His work is thus positioned in "already hybrid" spaces complicated by his use of elements gleaned from popular culture. Understanding his own work as operating within a tradition he terms the "popular avant-garde," his use of popular-culture elements is both aesthetic strategy and political advocacy. Defining the popular avant-garde as an aesthetic program dedicated to "elevating standards, promoting the necessity and importance of experimentation but at the same time being rooted, grounded and vibrantly connected to the people," Ho castigates accessibility in art as a needless "dumbing down, a pandering" to popular audiences. He is also wary of various connotations of "avant-garde" because "it can be both purveyor of change or perpetuator of privilege, solipsism and snobbish elitism [particularly if it implies] the completely anti-political position of l'art pour l'art (art for art's sake, which I and others would assert, is political by asserting the autonomy of art and ideas as standing above society and thereby tacit acquiescence and accommodation to the status quo)."

While Ho's work operates within a context of an historical Asian American jazz movement and its set of political commitments, I pursue a slightly different tack in this chapter, focusing on Ho's articulation of a popular avant-garde. A key element of his aesthetic that has been largely overlooked is the martial-arts film and, in particular, the philosophical texts (films and writings) of actor Bruce Lee as a way of representing Asian American struggles for recognition, thinking about Asian American sources of spiritual knowledge and aesthetic sensibilities, and as an example of the contradictory impulses Ho gathers together in the creation of the popular avant-garde.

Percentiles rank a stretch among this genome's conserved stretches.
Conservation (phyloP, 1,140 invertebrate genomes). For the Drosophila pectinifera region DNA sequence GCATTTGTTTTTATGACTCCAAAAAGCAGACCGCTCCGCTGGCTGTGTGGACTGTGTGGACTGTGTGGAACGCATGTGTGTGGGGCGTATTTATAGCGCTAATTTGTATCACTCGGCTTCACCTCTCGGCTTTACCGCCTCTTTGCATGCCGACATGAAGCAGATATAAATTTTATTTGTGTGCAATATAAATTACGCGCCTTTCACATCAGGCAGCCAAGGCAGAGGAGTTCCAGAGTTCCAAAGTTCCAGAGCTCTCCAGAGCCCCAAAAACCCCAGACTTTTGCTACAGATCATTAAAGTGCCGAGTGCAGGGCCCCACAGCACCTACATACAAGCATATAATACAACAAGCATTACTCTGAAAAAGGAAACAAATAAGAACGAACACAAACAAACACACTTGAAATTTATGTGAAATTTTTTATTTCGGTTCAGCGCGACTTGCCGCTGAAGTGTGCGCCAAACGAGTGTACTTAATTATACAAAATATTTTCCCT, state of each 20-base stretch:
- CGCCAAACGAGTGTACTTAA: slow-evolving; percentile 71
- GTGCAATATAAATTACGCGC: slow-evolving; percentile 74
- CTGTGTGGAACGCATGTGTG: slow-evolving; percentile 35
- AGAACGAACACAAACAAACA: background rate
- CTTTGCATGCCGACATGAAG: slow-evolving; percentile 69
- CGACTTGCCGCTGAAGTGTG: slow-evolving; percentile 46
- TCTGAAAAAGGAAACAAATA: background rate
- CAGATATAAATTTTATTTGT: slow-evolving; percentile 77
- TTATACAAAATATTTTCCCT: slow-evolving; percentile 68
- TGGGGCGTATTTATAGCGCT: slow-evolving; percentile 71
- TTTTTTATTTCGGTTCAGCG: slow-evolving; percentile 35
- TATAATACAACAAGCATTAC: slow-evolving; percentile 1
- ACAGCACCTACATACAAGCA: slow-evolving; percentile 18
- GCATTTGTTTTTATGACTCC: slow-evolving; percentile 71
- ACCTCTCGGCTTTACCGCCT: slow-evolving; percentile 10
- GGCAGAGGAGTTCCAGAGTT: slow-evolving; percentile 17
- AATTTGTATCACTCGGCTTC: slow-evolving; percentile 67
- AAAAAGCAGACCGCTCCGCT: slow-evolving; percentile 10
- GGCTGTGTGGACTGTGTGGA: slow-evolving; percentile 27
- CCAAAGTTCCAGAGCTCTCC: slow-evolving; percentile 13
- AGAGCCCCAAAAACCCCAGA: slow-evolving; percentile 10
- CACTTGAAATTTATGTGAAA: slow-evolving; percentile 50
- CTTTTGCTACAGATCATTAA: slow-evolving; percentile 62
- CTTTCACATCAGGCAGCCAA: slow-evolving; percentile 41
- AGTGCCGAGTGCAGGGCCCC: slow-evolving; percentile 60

In ways similar to the journey hua pen narratives took to become valorized as literati cultural production, Ho appropriates the work of Bruce Lee and the marital-arts action-film genre in the creation of his popular avant-garde in order to educate his audiences, provide models of revolutionary and liberatory political action, and to give voice to counterhegemonic perspectives. Because engendering a revolutionary consciousness in his audiences remains Ho's primary goal, not merely entertaining them with high-concept spectacle (though he assuredly accomplishes that, as well), his creative work remains rooted in a dialectics of education and entertainment, popularity and populism, and tradition and innovation. Through his engagement of the martial arts action film genre, Ho also taps into a longer historical continuum that stretches back to Ming era literature. As Bruce Lee asserted, "In fact tradition is nothing but a formula laid down by experience. As we progress and time changes, it is necessary to reform this formula ... box-office success is a formula, but will I forget my food and sleep for this dead formula? I, Bruce Lee, am a man who never follows those fearful formulas." Fred Ho is also a man who has chosen to "not forget his food and sleep for a dead formula," forging instead his own unique aesthetic.


Music, Manga ...

Antonio Gramsci understood "the popular" as a locus of intersecting interests, rhetorics, and representations, a space of both conformity and opposition to elite culture. Similarly recognizing popular culture's hybrid nature, yielding both conservative as well as radical energies, Ho channels his creativity into recognizable forms he can then implode from within, challenging audiences' expectations even as they are entertained. Because Ho's extravagant creativity and unapologetic embrace of consumer cultural signs occurs in tandem with his stated agenda of revolutionary creative production, he interrogates popular culture's commodification of creative work through a provocative set of inquiries into the meanings of various idioms, traditions and cultural hierarchies, especially as he points to "the people" for their tastes and legitimation. For example, Ho's admiration for Lone Wolf and Cub, a manga (Japanese comic book) and the movie series it inspired, is not only to participate in otaku (manga and anime fan) culture but is also an expression of his political and cultural solidarity with popular audiences.